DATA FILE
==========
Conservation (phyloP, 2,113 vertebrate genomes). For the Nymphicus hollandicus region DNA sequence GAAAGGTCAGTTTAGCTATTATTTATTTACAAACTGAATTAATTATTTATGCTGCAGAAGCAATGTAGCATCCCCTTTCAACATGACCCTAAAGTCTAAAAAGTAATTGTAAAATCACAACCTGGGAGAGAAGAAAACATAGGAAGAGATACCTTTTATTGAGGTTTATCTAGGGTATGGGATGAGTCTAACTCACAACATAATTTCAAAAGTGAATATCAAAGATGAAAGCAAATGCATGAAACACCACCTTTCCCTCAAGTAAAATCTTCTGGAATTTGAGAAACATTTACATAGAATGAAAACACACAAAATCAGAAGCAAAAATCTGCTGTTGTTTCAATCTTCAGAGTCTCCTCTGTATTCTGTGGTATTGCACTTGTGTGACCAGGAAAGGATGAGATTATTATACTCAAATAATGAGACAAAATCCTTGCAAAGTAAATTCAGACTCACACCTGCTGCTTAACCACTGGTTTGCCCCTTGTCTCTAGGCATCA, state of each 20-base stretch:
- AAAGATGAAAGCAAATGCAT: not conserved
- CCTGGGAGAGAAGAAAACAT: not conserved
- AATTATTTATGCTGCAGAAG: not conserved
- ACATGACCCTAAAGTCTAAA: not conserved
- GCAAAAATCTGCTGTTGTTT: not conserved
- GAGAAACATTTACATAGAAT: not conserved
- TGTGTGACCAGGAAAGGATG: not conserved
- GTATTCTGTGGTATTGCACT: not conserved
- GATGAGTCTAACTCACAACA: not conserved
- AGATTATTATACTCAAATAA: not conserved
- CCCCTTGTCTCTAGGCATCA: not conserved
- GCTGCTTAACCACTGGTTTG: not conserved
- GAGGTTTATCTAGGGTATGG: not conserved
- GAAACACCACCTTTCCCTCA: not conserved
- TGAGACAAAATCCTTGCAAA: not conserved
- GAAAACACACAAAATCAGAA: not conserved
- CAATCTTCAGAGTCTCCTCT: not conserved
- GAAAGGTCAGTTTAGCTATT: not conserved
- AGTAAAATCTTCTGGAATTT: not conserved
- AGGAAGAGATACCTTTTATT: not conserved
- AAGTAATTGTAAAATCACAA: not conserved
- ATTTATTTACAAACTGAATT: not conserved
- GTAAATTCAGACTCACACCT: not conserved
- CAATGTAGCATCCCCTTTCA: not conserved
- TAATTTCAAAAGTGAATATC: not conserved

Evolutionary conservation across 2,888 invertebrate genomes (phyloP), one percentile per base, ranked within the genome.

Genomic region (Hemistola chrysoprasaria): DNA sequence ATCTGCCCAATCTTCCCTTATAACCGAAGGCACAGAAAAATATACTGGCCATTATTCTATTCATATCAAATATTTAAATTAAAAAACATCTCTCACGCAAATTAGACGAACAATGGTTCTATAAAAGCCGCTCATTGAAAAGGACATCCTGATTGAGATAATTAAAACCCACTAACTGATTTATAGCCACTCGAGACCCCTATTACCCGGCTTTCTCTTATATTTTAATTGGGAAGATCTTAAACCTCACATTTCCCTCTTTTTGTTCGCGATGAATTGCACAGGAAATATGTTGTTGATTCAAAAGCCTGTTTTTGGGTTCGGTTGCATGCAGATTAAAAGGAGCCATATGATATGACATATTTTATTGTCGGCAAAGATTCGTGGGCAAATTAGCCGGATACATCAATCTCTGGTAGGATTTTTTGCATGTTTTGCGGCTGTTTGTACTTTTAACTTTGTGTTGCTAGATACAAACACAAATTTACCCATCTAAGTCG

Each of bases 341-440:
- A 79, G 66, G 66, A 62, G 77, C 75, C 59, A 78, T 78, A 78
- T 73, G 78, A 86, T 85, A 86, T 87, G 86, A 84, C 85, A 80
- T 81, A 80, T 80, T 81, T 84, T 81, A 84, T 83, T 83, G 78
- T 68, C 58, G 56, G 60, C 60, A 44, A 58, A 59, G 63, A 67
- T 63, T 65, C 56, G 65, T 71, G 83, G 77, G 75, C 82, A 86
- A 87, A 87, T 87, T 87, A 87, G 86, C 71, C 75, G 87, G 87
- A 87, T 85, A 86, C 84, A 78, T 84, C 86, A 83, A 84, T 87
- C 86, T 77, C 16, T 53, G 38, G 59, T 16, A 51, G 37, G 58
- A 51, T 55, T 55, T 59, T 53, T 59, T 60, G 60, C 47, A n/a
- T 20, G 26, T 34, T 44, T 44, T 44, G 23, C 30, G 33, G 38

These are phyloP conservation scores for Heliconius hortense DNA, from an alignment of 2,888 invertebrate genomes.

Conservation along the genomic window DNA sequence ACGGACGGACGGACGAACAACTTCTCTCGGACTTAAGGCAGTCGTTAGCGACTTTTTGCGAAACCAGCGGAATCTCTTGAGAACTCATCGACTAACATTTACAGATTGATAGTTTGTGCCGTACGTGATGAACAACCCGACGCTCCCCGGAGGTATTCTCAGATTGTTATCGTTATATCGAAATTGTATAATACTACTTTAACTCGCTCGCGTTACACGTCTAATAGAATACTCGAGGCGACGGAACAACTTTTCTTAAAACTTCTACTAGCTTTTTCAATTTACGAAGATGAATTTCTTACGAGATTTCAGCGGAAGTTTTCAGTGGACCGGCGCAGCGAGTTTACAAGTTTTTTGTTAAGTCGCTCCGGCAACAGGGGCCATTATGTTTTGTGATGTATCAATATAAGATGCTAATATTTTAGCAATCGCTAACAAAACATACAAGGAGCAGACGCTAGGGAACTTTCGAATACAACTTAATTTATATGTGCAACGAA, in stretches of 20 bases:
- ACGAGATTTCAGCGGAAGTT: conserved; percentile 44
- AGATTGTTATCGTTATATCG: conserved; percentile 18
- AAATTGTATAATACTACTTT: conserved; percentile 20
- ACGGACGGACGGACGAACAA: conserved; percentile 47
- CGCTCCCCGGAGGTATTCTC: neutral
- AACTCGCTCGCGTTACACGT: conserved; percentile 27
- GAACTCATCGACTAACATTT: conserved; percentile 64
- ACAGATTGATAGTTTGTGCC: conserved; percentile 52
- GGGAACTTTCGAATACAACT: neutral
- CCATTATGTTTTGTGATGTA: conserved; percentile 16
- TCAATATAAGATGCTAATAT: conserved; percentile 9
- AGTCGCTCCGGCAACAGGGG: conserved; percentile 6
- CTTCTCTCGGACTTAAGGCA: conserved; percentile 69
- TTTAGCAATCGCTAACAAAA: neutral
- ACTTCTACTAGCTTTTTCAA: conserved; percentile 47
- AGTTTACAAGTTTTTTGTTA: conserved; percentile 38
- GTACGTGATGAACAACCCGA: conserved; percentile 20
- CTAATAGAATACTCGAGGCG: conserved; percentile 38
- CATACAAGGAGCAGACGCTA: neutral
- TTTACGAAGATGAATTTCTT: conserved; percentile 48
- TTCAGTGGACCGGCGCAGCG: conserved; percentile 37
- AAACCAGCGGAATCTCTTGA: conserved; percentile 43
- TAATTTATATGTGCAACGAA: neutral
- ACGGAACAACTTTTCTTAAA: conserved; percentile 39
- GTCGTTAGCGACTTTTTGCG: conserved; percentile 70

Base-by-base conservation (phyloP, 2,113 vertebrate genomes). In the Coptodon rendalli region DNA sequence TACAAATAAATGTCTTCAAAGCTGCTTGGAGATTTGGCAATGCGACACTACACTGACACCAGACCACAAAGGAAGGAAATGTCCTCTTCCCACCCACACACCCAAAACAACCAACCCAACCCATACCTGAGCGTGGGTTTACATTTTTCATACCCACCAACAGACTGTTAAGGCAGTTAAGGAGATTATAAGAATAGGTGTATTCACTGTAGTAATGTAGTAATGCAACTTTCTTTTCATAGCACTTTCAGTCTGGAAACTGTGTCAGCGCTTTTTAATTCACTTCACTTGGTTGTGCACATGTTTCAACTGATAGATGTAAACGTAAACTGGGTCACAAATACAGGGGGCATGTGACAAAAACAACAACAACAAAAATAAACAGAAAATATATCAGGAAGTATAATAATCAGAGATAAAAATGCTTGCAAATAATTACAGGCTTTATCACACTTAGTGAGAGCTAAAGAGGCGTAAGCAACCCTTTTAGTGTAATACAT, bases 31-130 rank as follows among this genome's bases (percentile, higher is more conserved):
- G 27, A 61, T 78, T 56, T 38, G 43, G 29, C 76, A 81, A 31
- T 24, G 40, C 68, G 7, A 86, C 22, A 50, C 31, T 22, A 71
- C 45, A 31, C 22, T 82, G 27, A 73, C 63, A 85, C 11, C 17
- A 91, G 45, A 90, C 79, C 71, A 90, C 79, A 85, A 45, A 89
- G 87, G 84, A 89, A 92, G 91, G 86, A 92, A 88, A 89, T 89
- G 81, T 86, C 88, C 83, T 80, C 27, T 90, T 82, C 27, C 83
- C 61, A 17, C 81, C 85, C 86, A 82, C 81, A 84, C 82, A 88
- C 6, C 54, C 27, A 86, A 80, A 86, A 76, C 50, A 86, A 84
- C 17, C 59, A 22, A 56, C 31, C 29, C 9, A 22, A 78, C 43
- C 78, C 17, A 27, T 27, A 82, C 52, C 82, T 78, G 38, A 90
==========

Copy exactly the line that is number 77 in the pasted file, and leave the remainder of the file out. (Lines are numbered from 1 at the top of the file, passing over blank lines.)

- C 78, C 17, A 27, T 27, A 82, C 52, C 82, T 78, G 38, A 90